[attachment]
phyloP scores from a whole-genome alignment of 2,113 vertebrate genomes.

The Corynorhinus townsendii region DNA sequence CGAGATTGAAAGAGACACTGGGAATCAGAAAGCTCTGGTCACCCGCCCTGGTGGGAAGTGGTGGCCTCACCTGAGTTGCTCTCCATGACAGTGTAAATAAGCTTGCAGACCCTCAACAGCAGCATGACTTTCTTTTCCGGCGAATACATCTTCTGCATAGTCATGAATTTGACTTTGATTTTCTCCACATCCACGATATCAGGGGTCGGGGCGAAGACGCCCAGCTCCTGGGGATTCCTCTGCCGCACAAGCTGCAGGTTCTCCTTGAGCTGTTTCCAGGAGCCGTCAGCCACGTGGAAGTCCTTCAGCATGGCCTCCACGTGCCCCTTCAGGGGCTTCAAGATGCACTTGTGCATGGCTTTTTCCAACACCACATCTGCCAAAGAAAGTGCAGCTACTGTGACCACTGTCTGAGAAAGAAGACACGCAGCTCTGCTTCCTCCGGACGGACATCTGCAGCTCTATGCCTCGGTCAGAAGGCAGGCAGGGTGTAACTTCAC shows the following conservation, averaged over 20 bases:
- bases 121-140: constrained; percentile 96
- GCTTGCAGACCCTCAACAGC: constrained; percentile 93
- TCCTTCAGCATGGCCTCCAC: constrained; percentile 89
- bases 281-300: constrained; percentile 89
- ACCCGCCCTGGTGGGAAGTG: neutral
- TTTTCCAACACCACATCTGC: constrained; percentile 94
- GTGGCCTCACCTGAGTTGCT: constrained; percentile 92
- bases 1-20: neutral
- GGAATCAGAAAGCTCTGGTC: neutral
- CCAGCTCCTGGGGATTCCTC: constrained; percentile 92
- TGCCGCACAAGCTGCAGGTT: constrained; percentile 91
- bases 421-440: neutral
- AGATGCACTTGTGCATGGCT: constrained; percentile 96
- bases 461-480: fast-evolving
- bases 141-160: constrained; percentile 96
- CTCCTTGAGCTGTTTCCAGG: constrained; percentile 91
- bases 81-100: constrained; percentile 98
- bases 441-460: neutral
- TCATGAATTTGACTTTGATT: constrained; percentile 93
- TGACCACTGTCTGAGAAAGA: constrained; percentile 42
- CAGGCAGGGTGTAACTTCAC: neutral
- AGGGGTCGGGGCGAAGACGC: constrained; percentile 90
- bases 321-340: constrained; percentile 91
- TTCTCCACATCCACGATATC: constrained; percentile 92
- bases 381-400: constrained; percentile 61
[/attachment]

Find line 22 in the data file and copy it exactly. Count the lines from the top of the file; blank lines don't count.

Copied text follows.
- TGACCACTGTCTGAGAAAGA: constrained; percentile 42